It's Friday, so it must be Weekly Adoption Shout Out time! And this week we have a theme: contact. A bit of a thorny subject for me, if I'm honest.
You see, as far as OB goes, I have worn multiple hats, and with these different hats on, my feelings about contact with his birth family veer wildly from one extreme to the other.
OB first came to me when he was only 4 months old. For the first period of his placement with me, I was purely a foster carer. I not only took him to contacts with his birth mother, but also supervised some of those contacts and even arranged extra contacts at special times, such as buying his first shoes. As the plan for him was rehabilitation with birth family, we worked together to make that become a reality. I supported Mum, helped her draw up lists of routines and meal plans, and collaborated with her over Christmas and birthday times.
When the rehabilitation broke down after just a few weeks, and OB came back into my care, things gradually began to change. Birth relatives came and went, and I organised and supervised contacts with a few different people. In the end, when it became clear that there was nobody in OB's family who was able to take him, then I approached the social worker about adopting him myself.
From the moment I broached that subject, I gradually began to lose my foster carer's hat, and take on my mummy's hat. Contacts with birth family were reduced and then brought to a close with final contacts arranged. OB only saw his birth mother twice after he came back into my care. I felt as though I was part of a process of closure, cutting off those birth family links one by one. As I write, OB has not seen or had any kind of contact with anybody in his birth family for over 8 months.
The past year has been a strange limbo land where I know that I will be OB's mummy, and he even calls me by that name, but none of it is actually real until some judge says it is. That day will come soon, and OB will formally leave his birth family behind and become my family. And yet on that same day, we will enter into a bizarre reconnection with that same family, through the letterbox contact agreement.
It was only a couple of weeks ago that I signed the agreement. So, just as OB is about to become my son, I have, once again, to begin to consider a family that has lost theirs. Such mixed feelings.
Honestly, if it was up to my emotions alone, I'd never mention or refer to OB's 'other family' again. Every fibre of my being wants to gather him to me, hold him tight, and pretend that the way it is now is the way it's always been. But all the wishing in the world won't make that true. And it's not about my emotions; it's about what OB needs now and will need as he grows older. After all, a big part of being a Mum is about being able to put your own wishes and feelings aside for your child's benefit, playing with them even though you are tired, cooking healthy meals even though you'd rather have burgers, and telling them gently about their birth family even though you'd rather never think about them again.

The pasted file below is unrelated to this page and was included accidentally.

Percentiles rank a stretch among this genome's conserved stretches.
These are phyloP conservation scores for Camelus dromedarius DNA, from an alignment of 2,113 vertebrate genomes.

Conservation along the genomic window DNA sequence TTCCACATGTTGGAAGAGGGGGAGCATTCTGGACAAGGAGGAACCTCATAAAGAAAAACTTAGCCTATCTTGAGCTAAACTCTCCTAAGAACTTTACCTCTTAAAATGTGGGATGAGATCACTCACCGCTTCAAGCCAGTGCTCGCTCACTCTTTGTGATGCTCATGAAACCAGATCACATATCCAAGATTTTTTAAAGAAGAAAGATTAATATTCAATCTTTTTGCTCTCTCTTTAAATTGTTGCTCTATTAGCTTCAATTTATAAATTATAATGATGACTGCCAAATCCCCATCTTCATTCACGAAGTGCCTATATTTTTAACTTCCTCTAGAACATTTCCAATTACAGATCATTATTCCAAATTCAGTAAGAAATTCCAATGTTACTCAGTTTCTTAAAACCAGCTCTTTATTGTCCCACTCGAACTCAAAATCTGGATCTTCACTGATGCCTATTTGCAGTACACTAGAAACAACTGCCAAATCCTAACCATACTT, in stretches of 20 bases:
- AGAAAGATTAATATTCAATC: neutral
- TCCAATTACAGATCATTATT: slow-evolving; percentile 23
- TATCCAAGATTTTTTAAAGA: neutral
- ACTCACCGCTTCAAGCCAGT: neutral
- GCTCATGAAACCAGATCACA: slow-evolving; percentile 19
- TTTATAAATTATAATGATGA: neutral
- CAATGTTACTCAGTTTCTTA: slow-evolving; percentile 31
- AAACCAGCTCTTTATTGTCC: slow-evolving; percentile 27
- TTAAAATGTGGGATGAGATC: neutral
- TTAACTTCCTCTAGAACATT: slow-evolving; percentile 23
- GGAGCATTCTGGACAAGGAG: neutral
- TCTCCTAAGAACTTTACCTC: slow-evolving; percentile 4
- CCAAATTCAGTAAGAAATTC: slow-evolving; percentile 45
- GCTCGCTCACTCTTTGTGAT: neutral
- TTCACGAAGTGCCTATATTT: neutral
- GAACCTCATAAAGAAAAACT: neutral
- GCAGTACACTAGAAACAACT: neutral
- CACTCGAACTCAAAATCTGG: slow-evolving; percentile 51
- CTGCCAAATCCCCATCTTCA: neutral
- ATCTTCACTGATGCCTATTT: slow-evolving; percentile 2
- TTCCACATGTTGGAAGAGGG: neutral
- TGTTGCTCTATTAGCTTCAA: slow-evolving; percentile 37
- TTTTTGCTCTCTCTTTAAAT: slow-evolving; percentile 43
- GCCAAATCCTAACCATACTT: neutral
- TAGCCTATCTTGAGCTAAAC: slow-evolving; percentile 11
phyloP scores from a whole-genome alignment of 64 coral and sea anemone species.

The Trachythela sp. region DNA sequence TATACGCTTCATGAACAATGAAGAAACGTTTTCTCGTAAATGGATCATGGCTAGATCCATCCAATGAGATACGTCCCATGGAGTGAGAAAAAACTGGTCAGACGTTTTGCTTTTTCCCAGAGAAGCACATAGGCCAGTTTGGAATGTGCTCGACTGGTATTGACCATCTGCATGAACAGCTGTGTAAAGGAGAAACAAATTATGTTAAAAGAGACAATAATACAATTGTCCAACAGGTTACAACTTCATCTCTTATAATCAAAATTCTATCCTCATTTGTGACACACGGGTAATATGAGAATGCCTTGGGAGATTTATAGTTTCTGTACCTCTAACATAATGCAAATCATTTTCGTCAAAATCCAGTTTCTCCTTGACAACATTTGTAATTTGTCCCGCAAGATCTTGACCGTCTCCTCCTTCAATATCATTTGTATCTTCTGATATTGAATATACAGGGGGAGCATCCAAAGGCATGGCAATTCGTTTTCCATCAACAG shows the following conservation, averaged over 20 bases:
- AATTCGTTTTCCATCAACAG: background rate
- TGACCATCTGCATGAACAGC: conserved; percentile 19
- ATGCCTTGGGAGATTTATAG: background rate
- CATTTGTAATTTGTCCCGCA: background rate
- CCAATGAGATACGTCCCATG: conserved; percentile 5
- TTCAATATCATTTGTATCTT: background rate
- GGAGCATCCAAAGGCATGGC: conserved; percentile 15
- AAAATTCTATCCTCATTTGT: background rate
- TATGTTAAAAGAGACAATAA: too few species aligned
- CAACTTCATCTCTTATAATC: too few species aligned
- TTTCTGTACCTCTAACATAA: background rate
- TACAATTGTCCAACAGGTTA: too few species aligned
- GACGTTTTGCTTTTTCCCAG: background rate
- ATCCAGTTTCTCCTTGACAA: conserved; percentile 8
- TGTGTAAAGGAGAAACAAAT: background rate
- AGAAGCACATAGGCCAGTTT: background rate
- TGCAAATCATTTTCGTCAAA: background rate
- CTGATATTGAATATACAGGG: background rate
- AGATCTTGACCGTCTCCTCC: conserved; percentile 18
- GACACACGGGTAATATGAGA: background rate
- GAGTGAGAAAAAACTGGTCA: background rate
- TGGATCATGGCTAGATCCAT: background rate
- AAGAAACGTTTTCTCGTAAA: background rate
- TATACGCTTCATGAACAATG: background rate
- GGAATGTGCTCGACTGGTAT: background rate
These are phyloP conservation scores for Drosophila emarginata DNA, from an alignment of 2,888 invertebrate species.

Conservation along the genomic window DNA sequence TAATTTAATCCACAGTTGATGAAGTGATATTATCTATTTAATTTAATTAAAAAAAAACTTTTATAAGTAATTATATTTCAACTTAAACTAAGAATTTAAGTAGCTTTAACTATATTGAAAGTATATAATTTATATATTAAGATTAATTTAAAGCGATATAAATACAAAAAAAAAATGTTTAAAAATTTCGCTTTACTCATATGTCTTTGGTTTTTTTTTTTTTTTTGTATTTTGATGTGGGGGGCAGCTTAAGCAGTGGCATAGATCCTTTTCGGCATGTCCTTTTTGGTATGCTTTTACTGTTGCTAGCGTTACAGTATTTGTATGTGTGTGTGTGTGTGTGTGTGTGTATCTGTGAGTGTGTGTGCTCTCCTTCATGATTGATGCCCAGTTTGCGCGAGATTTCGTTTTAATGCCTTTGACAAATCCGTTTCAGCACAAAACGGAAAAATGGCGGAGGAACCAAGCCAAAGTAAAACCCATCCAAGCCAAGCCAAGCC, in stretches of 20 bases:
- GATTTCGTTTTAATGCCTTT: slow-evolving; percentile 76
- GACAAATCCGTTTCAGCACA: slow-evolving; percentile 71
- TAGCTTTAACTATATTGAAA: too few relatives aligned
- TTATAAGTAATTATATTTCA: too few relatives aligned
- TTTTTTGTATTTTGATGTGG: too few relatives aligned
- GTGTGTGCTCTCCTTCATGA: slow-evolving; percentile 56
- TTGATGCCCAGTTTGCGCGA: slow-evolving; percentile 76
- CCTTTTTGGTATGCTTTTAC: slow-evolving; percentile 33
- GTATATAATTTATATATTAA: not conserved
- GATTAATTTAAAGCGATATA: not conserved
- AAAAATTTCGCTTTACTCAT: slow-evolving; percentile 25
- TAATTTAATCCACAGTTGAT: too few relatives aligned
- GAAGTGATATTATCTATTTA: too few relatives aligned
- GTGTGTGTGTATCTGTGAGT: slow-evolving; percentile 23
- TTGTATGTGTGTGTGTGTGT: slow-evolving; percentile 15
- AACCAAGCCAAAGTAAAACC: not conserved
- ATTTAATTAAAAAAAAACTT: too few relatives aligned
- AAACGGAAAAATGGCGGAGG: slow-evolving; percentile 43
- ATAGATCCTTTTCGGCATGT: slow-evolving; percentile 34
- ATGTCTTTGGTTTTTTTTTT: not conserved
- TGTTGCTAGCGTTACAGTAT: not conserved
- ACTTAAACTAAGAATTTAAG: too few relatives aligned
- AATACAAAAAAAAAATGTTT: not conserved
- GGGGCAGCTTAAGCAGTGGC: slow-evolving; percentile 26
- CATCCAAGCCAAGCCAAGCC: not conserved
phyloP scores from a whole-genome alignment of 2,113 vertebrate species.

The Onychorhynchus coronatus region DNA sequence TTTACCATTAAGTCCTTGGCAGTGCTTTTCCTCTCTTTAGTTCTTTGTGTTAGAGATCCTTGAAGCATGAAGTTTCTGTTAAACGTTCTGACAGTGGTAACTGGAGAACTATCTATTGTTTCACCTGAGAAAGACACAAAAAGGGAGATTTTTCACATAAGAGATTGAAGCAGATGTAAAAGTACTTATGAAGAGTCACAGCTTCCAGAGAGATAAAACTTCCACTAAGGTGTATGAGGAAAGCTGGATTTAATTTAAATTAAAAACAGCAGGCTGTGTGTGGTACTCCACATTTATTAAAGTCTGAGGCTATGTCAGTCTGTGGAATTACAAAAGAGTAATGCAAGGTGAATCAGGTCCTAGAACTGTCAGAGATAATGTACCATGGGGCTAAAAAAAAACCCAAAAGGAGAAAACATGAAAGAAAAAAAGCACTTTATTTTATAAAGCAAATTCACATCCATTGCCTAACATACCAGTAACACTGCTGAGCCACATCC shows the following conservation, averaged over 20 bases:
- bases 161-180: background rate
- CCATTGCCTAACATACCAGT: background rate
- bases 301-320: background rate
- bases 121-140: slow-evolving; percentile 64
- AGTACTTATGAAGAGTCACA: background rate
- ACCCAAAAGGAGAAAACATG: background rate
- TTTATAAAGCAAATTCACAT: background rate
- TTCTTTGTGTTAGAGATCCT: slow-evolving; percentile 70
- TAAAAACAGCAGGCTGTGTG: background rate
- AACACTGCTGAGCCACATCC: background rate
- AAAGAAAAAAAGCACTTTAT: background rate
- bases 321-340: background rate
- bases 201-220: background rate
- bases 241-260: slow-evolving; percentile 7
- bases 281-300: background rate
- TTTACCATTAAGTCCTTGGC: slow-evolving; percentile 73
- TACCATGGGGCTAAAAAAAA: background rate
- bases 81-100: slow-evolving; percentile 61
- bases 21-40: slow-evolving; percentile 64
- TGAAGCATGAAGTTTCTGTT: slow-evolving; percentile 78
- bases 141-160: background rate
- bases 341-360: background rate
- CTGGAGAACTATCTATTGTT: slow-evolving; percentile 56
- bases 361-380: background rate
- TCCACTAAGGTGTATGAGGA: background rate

I know that we all want to know where we've come from. I know that all children go through a phase of being fascinated about their early childhoods. I know that OB will probably be no different to any other child, and he will be told the truth about it. Unlike many other adopters, I not only met his birth mother, but got to know her quite well. I will be able to tell him truthfully that he was loved - we all need to know that we have been loved.
All that, I am fine with. But letterbox contact is another thing entirely. I feel extremely conflicted about it, and I really resent the fact that, just at this moment, just as OB and I become a family, I'm required to consider the needs of his birth family.
For instance, when we will write the letters? Apparently a lot of people do that in September. That seems fine with me. But then, if the birth family delay picking it up, and then delay in replying, the reply might come too close to Christmas. Wouldn't it be better to do it in July? It has to be a neutral time of year, not near birthday or Christmas. Nothing identifying written in the letter. And so on, and so on.
And the whole time we're having this conversation, I'm raging inwardly at the intrusion of it all.
Well, I suppose I'd better get used to it! If I think signing the contact agreement is painful, then what am I going to do when it comes to letter-writing time?!
Yet, as unpleasant as I might be finding it, my main objections to the letterbox contact are on OB's behalf. He is too young to have any say in what this contact will consist of, or whether it will even happen. I will write to his birth family on his behalf, telling them things about him, and it will be some years before he is able to have any say in what they are told, and what is left out.
I have family members that I am estranged from and, believe me, I'd be pretty annoyed if I found out that somebody was writing to them on my behalf and telling them all about me! I know that the collective wisdom states that this contact is a Good Thing, and I will dutifully do as I'm told, because that's what I do, but at the same time I can't help feeling that a process that doesn't involve the child, that the child hasn't even consented to, doesn't really make me feel as though we are putting the child at the heart of things.
Anyway, ours will be in September. My brain still works on an academic calendar after all these years, so I thought it would make it easier to remember. What a fool I was! There's no chance of me forgetting - I'm already stressing about what I'll write and it's only March!